When the levees broke and flooded the 6th, 7th, 8th, and 9th wards of the city of New Orleans in August of 2005, the after-effects went farther than the physical destruction of homes, streets, and basic civic services like utilities, schools, and police enforcement.
Dislocated by the floods were musicians, composers, and journalists people who created, taught, performed, and spread indigenous music to an avid local population who were similarly dislodged from their home turf.
You'd think the music of a major city would quickly bounce back, what with technology able to preserve if not replicate music, and connect musicians from anywhere in the world, but director Robert Mugge (Gil Scott-Heron: Black Wax) makes it clear how music in any idiom, or idiomatic hybrid, for that matter - is delicately tied to the men and women who keep it alive through live performances; take away their instruments, clubs, schools, and homes, and you've got a modern diaspora, unable to return to the cultural epicenter that nurtured their creative, personal, and professional lives.
Robert Mugge's documentary was filmed two months after Katrina devastated New Orleans and the surrounding cities, so while there have been efforts to restore the city's cultural infrastructure since 2005, there's no doubt it'll take more than a few years to get things back on track.
Mugge's initial approach is to follow musicians as they travel back and face what's left of their homes and careers, and it's not pretty: infested by mold, the homes and local businesses are uninhabitable, or have been gutted to their skeletal frames; studios, instruments, and various archives are unusable, if not totally destroyed; and entire blocks lie silent in a frieze of post-apocalyptic carnage.
Those who settled in nearby communities and states yearn to return, and while in a kind of exile or limbo, they perform songs that keep the hometown spirit alive via old standards, and new songs that encapsulate their status as culturally dispossessed artists.
On the one hand, the tragedy is unmistaken, yet there's an intriguing subtext that's not officially addressed, but is somewhat conveyed through interviews with club owners in Texas: the stranded musicians have reinvigorated and spiced up the local music scene, and if they stay long enough, it's probable that some aspects of New Orleans' culture will be passed on to audiences and young local musicians who now have live reference points of indigenous musicians in place of CDs and MP3s, or the same top bands that tour every year.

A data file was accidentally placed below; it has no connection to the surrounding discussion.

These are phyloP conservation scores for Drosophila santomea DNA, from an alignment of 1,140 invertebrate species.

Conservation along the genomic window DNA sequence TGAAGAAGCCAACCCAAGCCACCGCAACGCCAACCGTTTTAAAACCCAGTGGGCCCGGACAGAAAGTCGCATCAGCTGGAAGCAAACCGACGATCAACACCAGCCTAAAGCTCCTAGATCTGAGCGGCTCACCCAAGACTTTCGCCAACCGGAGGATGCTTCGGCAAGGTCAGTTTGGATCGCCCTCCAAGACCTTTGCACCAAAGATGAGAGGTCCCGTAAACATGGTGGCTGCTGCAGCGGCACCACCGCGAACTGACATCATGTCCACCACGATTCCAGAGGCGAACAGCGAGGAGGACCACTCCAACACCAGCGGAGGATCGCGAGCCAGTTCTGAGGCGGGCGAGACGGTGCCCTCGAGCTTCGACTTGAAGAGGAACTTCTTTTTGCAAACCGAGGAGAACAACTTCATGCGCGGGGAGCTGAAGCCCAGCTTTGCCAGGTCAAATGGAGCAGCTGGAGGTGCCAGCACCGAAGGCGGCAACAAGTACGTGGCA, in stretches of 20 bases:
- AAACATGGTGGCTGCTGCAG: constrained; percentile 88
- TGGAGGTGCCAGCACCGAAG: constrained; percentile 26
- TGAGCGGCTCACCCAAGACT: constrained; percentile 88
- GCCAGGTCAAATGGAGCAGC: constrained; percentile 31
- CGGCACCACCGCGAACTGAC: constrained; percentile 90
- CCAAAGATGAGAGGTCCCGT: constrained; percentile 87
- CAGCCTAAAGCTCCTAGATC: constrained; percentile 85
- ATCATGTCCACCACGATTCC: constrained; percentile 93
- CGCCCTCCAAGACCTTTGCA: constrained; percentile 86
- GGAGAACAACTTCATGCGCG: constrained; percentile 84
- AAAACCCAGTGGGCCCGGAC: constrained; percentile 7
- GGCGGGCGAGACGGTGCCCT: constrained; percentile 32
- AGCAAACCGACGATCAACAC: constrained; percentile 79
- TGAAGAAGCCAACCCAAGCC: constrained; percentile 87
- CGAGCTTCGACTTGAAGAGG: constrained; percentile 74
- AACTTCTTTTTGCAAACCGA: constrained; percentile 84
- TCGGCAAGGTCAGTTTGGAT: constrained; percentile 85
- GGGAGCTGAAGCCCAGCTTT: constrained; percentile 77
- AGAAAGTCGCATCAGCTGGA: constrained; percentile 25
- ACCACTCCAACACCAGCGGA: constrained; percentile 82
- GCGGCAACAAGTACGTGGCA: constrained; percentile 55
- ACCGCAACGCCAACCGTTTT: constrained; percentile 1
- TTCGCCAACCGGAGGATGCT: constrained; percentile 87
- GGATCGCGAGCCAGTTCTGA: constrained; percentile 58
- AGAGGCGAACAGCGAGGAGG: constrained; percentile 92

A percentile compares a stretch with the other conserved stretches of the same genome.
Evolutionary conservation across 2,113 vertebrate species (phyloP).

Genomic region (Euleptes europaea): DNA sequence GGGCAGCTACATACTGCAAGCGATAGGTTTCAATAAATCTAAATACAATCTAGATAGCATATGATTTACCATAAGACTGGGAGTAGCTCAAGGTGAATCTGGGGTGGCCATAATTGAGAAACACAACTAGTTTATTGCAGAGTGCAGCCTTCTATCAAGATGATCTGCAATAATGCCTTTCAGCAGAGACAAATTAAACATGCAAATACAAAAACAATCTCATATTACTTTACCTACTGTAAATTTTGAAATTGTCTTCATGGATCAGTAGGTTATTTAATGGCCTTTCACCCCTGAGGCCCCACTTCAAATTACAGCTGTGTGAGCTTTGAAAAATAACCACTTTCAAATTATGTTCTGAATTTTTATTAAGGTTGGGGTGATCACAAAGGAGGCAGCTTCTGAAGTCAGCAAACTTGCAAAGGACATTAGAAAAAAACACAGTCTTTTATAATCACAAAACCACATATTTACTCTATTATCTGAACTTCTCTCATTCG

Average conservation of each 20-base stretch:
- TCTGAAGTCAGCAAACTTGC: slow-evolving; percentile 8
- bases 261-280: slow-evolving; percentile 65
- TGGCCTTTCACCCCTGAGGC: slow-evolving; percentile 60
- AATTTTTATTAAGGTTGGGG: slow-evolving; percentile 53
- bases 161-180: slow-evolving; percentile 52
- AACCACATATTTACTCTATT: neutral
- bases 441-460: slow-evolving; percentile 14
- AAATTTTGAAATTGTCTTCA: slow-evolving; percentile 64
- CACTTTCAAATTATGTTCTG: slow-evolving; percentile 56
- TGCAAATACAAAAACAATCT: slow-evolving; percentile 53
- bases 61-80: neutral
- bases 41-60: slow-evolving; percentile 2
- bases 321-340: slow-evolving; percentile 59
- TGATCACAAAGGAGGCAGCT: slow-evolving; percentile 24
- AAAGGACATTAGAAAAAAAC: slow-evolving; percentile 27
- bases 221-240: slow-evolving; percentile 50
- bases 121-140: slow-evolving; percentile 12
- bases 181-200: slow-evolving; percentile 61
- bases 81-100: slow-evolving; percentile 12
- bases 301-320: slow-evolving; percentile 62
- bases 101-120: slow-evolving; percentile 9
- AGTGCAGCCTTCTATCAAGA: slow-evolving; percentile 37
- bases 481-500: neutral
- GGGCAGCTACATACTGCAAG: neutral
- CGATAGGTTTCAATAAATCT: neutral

If you strip away the musical numbers and some are quite long Mugge's doc would run much faster, but in showcasing a mix of established, legendary, and green-behind-the-ears bands, one gets a vivid impression of New Orleans' musical diversity: straight blues, funk, jazz, Dixieland jazz, folk and zydeco are just a few of the styles that exist in traditional and fusion forms.
The longer the cultural practitioners are away from their magnetic home turf, however, their distinctive sound could be diluted, bands could break up, or they could remain in stasis, with core musicians scattered throughout the American South, still unable to return home, and endangering a unique musical ecology.
It's a theme that was similarly explored in Andre Gladu's stellar NFB triptych of Maroon, Zarico, and Liberty Street Blues, although the first two films focused more on the preservation of traditions as each new generation was losing interest in its own musical roots.
Liberty Street Blues, however, is worth checking out, because it examines the annual parades of neighbourhood chiefs that Mugge briefly touches upon in an interview with Big Chief Monk Boudreaux. In 1988, Gladu was present in the wards before the flood damage, and his camera traced the quirky origins of the parades, and the annual musical 'challenges.' Subtle or striking, local interaction keeps musicians on their toes, and as Mugge demonstrates, it enlivens the whole routine of playing gigs in bars and clubs to audiences whose own lives are glued to an active music scene.
Mugge's doc and the DVD's supplements don't offer a recent follow-up, but within the two month post-Katrina period, a lot was done by New Orleans, neighbouring cities, and organizations like Tipitinas to help musicians get back on their feet and bring back some bands for rare concerts arguably one of the most important steps in healing a city, and establishing some level of normalcy amid lingering devastation.
Starz Home Entertainment adds some complete bonus music performances in a separate extras gallery, along with a short vocal performance by Big Chief Monk Boudreaux.
The most intriguing extras are A Short History of New Orleans Piano with Jon Cleary that has the pianist flowing through the main stylistic movements; and "A New Orleans Rescue" with General Manager Dave Spizale of radio station KRVS recounting his surreal daytrip to New Orleans after the levee had broken.
Spizale and his son were compelled to help when New Orleans put out a call for any owners of flat-bottomed boats to come help rescue stranded locals, and with stills, Spizale describes the chaos through which he navigated before launching his boat off a turnpike, and later rescued a few people before returning home. It's a simple recollection of what it's like to weed through shock, horror, and disorganization, and the potential dangers that seem more suitable to a post-apocalyptic disaster flick than real life.
Starz' DVD offers a crisp DVD transfer, and while Mugge's sound transitions are a bit rough and abrupt at times, one gets the feeling the harsh edits were deliberately used to contrast the more fluid (and soothing) edits that make up the final reel of the doc, including the live concert that flips between two live performances of a singular song.
A memorable and thought-provoking doc on the fragility of music in the Digital Age.
© 2007 Mark R. Hasan